Imatges de pÓgina
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terial neglect is certain to involve, these cases, thus left unremedied, injure the Church in its outward aspects. They demonstrate, in the first place, by a distinct example, a grave defect; they supply illustrations to the opponents of the existing Church system; and, more mischievously still, they furnish the extreme party in the Church with a form of complaint which is perfectly fair and reasonable. If,' it is said, we Ritualists, who give our whole life and energies to our responsible work, are to be dealt with by Acts of Parliament, and to be harried by aggrieved parishioners, is it not monstrous that these cases of ministerial neglect are to be allowed to go unpunished; and ought a Church system that tolerates such injustice to be maintained or defended by any faithful servant of Jesus Christ?' Such complaints are increasing, and are finding a response in the hearts of sober and right-minded Churchmen. They supply no argument, in the case of those who make the complaint, for a toleration of other practices known and declared to be illegal, but they do supply very potent reasons for an amendment of the existing law. We do not ourselves particularly admire either the spiritual temper or the practices of those who are called Ritualists, but this we do not hesitate to say, that one case of plain apathy and neglect does more real harm, not only to the National Church, but to the whole Church of Christ, than the follies and excesses of a dozen Ritualists. The evil, however, is fairly remediable, and, under the general head of Church discipline, may form the subject of discussion, if not of actual legislation, this present year.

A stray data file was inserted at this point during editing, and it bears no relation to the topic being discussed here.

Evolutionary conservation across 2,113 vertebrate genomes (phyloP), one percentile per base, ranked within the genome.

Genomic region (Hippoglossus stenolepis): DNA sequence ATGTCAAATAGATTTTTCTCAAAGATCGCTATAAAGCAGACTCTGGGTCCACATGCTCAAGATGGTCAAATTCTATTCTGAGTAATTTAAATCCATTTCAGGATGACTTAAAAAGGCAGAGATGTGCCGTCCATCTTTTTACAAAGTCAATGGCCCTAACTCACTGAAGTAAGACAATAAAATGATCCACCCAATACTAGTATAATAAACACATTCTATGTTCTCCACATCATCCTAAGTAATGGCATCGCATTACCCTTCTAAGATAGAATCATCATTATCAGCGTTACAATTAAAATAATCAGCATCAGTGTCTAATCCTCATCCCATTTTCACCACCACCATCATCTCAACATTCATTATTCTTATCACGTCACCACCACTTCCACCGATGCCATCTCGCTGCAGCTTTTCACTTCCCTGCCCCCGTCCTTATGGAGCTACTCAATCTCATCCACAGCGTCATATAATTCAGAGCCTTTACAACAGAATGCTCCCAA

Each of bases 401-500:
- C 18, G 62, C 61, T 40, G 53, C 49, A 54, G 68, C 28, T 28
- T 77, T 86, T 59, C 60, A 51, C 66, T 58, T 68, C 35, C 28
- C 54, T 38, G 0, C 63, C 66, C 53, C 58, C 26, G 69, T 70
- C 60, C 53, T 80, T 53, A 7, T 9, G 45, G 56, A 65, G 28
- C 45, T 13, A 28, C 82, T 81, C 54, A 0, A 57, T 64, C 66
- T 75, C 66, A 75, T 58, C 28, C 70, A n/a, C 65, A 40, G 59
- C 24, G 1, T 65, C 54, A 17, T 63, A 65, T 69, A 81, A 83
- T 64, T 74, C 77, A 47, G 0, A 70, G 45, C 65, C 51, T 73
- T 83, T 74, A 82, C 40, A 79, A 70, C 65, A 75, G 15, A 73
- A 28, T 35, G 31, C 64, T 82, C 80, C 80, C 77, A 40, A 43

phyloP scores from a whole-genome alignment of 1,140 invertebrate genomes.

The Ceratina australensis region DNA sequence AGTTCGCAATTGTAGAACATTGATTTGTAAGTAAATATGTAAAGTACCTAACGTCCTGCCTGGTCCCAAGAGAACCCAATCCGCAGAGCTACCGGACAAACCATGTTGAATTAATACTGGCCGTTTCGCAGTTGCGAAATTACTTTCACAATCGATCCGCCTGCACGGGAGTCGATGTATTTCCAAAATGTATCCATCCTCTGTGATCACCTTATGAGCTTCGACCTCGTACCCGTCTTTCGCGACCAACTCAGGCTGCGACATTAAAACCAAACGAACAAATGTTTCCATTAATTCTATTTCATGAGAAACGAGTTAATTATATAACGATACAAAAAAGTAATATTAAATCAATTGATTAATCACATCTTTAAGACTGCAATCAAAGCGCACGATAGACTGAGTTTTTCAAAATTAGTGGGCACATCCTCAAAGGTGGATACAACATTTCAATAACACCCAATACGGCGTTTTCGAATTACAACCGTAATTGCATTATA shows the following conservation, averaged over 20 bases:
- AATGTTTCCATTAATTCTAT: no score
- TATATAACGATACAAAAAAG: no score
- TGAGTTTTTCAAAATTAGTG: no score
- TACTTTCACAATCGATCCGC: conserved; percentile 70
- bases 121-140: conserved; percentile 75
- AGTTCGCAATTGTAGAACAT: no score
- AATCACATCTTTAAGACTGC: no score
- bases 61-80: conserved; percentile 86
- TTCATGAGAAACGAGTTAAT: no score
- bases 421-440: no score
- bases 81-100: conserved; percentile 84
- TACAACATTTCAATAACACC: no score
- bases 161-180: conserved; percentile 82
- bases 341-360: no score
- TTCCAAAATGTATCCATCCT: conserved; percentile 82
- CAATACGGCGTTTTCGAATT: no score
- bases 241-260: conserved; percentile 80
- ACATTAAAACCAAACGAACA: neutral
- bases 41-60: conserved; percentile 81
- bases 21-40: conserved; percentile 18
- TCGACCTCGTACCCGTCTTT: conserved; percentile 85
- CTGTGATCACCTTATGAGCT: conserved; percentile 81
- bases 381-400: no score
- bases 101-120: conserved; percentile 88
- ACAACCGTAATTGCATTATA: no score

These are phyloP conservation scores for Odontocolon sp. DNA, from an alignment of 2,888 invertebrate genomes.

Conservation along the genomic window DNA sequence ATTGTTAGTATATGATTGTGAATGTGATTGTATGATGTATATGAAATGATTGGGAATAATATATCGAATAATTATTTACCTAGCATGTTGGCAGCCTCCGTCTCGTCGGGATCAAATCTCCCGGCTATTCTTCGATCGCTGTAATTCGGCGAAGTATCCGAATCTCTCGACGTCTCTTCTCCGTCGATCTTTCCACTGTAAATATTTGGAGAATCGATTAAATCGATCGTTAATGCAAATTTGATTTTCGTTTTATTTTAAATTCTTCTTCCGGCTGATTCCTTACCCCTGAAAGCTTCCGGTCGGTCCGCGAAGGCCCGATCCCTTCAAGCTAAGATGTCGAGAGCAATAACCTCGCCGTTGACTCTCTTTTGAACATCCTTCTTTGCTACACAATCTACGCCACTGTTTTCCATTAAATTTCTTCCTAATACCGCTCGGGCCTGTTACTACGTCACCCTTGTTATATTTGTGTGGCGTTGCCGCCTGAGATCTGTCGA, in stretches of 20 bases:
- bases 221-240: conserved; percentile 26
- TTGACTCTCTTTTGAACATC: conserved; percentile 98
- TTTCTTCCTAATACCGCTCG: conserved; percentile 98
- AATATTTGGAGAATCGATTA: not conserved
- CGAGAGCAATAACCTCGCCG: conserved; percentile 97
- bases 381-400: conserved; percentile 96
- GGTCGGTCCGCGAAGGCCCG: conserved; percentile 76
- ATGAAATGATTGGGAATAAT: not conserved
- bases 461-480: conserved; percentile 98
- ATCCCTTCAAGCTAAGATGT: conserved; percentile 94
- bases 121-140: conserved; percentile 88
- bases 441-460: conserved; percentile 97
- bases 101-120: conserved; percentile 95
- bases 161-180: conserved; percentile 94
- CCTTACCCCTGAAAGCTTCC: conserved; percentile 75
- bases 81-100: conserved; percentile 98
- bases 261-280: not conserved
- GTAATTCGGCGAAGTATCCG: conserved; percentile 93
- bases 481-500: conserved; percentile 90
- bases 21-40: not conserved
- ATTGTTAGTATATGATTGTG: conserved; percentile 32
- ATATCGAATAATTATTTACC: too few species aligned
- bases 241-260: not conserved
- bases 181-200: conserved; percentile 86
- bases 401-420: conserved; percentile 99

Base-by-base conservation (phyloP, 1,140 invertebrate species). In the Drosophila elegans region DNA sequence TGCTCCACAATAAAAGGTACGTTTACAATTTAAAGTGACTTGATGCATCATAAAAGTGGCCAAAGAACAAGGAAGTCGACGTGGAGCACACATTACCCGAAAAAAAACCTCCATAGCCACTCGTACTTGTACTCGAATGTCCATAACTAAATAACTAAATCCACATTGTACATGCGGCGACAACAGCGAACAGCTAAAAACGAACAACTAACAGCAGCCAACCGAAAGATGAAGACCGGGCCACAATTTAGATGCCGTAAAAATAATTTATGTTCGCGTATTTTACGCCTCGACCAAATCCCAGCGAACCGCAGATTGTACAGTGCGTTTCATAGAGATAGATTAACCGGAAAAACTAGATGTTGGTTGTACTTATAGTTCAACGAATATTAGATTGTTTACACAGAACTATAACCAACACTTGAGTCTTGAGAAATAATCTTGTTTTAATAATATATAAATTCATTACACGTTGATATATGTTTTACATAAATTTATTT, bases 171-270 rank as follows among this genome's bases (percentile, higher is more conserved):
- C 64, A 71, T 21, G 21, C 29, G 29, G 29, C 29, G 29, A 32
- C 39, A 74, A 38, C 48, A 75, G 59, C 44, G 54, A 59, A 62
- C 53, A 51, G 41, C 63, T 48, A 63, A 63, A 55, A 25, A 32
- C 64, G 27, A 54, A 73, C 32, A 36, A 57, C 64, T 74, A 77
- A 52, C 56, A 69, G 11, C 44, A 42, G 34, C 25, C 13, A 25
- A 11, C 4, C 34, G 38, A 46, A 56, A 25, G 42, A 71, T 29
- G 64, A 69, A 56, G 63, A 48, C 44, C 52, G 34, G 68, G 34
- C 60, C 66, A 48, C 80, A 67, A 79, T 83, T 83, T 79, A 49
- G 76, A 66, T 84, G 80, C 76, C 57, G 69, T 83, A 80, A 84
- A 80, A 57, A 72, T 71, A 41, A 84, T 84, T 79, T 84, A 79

2. In reference then to our first question, we see that a fairly hopeful answer can be given. Does this remark equally apply to the second of the three questions on which we are now commenting? That question is briefly this: Are the present temper of the clergy and the state and conflict of existing parties in the Church such that they countervail, or more than countervail, the tendencies for good which we noticed at the beginning of this article? If the first question was grave, this is still more so, because there do seem to be some indications of the spread of a sacerdotalism and of the stealthy progress of a priestly assumption which have ever been and ever will be intolerable to the general mind and feeling of the country. To think that any change is coming over Englishmen on this subject, because a handful of ecclesiastical laymen are found ready to maintain these assumptions, or because a little toleration is extended to extreme men for their works' sake, is to cherish delusions of the most dangerous nature. If there really is any gravitation in the rank and file of the High Church party to sacerdotal theories--if there is, as is sometimes asserted, a tendency to caste-separation and to the assertion of order-privileges, then we must verily fear for the maintenance of the National Church.